The room was packed with nary a chair to spare. The MC stood up to introduce the special guest speaker who had travelled from a nearby city to deliver words of wisdom to the neighborhood ladies. “Mrs. XYZ needs no introduction. It is an honor for her to be here with us tonight,” she said simply before sitting down. I chuckled to myself. Did she realize that she meant to say “It is an honor for us to have her here tonight”? Well I wasn’t the only one who caught the mistake, as the speaker herself started her lecture with a little smirk and responded, “It is true; it IS an honor for me to be here tonight.” The MC didn’t realize her mistake even then, and this made me ponder how often the things we say don’t quite come out the way we mean.

“I remember the feeling. In fact, I get nauseous just looking at you.”

I was sitting on a bench outside my apartment building waiting for my children’s school bus to drop them off. My Rebbetzin happened to walk by and greeted me with a smile and said, “How have you been feeling?” She was one of the few people who knew I was just finishing up my first trimester, and she knew how sick I had been feeling. “The truth is, still not so great yet,” I answered her honestly. She nodded sagely and said, “I remember the feeling. In fact, I get nauseous just looking at you.” I blinked. Did my Rebbetzin just tell me that I make her nauseous? Of course what she was trying to say was that the state I was in reminded her of her own first trimester nausea, but that’s not quite what came out…

I can’t say that I myself was never guilty of the same crime. As a young man, my husband had a reputation in his school as being one of the brightest students, and all his references spoke of his high intelligence. But I was pleasantly surprised to find that he was down to earth and very easy to talk to. “You know.” I said to him one day, “I know that you are so smart, but talking to you, I can almost forget it!” There was a long pause. Suddenly I realized how wrong that had come out and blushed furiously. Luckily, my husband-to-be understood what I meant to say.

I was soon to get my just deserts for that comment. We were newly married and hosting one of my husband’s married friends for a Shabbat meal. As the wife and I got to know each other, she said to me with real sincerity, “Who would have known? We have been setting your husband up with all these smart girls, and then he married you!” Ouch. Of course, what she was trying to say was, “how nice he married such a personable individual instead of a walking brain,” but it just didn’t quite come out that way. Luckily, I had enough self-esteem to laugh off her remark.

Age is another topic one must be very cautious before mentioning. My husband was once waiting at a health clinic with another man who was in his upper 60’s. They began talking during their lengthy wait, and discovered that they were both there for the same medical issue. “But you are so young!” his surprised companion said to him upon this revelation, “Why, you can’t be a day older than 45!” My husband smiled and said, “Actually I just turned 30.” That evening, he asked me if there were more graying hairs in the back of his head that he couldn’t see. “What hair?” I joked. He was not amused.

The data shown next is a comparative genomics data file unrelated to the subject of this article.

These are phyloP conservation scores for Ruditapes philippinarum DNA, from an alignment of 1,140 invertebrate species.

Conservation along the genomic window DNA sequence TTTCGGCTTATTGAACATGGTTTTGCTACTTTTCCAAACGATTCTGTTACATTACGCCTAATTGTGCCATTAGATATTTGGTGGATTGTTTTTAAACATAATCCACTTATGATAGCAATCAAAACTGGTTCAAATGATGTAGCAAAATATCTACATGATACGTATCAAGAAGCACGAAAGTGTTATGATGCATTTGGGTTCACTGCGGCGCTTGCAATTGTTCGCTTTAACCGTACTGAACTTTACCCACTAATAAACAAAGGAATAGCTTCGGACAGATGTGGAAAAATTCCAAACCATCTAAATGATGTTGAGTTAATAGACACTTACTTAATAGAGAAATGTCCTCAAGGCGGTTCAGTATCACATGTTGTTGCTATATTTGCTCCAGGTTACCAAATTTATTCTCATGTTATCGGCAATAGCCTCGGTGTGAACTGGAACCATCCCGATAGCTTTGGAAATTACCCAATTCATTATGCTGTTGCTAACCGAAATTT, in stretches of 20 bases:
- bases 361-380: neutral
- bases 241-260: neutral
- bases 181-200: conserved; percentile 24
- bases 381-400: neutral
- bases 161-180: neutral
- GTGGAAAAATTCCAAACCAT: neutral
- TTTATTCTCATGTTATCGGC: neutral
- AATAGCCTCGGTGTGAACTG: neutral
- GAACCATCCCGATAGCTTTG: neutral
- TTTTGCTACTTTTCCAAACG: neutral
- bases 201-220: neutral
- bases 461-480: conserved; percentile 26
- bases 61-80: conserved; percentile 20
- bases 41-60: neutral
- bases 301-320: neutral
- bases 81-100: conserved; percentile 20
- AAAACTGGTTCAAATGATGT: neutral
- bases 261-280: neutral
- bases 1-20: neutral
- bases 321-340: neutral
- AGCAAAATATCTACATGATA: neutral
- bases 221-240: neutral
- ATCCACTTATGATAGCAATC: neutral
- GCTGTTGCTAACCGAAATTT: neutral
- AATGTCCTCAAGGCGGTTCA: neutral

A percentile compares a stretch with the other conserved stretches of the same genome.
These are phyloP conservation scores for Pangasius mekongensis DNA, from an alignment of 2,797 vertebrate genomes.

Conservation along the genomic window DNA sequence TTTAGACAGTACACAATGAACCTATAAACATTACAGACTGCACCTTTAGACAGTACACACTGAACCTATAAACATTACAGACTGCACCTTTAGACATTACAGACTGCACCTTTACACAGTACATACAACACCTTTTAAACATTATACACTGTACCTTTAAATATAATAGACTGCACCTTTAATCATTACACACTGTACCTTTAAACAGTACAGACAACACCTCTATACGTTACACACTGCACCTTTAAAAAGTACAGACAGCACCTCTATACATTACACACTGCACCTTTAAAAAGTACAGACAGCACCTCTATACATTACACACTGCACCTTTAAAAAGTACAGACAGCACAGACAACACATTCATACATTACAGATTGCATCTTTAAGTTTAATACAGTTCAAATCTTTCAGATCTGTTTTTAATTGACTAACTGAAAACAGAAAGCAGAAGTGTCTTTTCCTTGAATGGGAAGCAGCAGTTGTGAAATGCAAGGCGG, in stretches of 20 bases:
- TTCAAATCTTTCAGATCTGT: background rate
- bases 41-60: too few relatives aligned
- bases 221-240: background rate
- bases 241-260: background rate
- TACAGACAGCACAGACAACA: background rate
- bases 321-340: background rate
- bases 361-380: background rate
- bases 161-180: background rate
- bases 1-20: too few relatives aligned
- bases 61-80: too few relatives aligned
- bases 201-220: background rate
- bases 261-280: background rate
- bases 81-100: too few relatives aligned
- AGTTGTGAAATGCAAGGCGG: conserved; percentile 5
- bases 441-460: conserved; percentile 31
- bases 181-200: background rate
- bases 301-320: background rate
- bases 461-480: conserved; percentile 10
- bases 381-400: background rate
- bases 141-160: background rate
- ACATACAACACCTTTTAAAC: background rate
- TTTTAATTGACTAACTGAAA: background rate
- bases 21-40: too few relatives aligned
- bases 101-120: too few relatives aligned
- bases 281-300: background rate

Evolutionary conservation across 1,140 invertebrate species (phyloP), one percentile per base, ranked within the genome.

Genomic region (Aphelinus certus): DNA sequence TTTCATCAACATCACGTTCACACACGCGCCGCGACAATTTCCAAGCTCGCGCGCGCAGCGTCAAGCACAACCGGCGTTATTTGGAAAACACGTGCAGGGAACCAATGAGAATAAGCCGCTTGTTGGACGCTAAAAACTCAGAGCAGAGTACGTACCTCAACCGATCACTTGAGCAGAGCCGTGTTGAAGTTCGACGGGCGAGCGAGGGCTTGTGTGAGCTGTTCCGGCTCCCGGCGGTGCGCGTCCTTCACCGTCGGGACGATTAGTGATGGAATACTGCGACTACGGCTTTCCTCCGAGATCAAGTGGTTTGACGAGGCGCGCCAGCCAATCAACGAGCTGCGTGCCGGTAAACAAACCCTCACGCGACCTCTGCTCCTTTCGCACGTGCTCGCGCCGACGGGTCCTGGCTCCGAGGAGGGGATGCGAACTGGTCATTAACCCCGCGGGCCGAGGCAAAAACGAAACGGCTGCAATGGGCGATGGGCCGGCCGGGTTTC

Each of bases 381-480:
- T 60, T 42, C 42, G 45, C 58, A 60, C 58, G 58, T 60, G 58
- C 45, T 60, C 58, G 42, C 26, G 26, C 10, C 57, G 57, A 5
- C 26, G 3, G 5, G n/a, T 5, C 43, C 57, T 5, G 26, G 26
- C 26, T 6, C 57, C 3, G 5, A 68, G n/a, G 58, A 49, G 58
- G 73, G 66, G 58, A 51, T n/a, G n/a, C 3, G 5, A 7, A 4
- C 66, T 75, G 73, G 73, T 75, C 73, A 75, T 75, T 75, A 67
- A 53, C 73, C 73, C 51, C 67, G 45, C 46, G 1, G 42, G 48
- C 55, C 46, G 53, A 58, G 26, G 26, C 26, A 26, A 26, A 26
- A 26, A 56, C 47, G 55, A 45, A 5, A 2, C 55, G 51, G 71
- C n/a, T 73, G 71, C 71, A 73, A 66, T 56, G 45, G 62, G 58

Earlier in our marriage we moved to a new neighborhood and lived in an apartment building with several other young couples. I was schmoozing one evening with one of my new neighbors, and she casually asked what I planned to do with my son when I went to the hospital for my upcoming labor. “Actually,” I said, “this will be our first. We are married just over a year.” She looked surprised. “Your first? Are you sure?” she asked me. Am I sure? What is that supposed to mean? I wondered. Actually, now that you mention it, yes, indeed I do have a son I must have forgotten about… The joke was on me when I found out that the day before my husband had been pushing a friend’s stroller, toddler in tow, when he passed by that same neighbor on the street. Still, “Are you sure?” was a funny question to ask.

A friend recently told me about another neighbor gaffe: Her neighbor dropped by unannounced on a typical busy afternoon. With several young children in the family, the house was full of toys, leftovers from lunch and unfinished homework assignments. The neighbor entered, cleared off a chair, and sat down. She looked around and said earnestly, “You are my role model. I wish I could be like you. I don’t know how anyone could live in this mess and not let it bother them at all.” I’m sure it was meant as a compliment, but my friend certainly thought twice before opening her door again in the middle of the afternoon.

And don’t think you are immune to this type of faux pas, as eloquent as you may be. Even as I was writing this essay, with the intention of conveying the importance of thinking before speaking, I turned to my husband and said, “Don’t you have any more ideas for me? Certainly you must have more examples of stupid things you’ve said to people?” He smiled at me and said, “I think you have your last one.”